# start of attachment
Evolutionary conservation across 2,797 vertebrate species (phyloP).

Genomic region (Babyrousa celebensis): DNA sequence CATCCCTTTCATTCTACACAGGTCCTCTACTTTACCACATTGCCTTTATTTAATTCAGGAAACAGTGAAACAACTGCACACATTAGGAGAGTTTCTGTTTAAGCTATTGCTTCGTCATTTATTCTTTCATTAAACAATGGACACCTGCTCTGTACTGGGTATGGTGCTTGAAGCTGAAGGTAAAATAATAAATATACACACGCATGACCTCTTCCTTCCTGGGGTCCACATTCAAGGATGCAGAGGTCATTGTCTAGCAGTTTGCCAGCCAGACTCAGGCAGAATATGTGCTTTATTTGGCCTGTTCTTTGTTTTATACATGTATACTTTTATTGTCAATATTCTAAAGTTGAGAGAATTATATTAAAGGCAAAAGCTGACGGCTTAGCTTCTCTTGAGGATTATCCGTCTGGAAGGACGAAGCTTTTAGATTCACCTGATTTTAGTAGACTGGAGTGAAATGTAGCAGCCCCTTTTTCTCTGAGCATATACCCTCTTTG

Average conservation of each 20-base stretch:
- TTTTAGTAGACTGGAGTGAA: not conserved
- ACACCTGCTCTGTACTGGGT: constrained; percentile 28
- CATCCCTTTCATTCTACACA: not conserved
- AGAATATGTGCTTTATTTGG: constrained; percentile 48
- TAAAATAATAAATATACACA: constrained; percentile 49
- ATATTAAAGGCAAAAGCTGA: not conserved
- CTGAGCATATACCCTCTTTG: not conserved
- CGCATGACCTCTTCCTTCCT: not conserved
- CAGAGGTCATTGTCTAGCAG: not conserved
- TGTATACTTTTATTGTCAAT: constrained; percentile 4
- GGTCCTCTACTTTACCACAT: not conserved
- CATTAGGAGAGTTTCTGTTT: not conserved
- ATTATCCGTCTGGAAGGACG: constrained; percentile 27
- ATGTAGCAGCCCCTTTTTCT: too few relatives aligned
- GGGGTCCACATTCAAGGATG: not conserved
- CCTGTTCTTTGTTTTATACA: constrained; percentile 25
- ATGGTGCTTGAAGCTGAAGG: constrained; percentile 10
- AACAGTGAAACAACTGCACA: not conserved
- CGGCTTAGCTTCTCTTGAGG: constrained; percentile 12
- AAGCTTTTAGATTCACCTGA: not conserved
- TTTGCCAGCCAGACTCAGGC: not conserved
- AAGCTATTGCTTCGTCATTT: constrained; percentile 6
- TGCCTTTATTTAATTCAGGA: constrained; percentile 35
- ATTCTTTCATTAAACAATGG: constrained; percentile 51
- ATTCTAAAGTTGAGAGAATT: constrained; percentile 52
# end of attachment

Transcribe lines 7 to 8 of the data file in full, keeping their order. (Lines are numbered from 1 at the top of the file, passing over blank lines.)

- AGAATATGTGCTTTATTTGG: constrained; percentile 48
- TAAAATAATAAATATACACA: constrained; percentile 49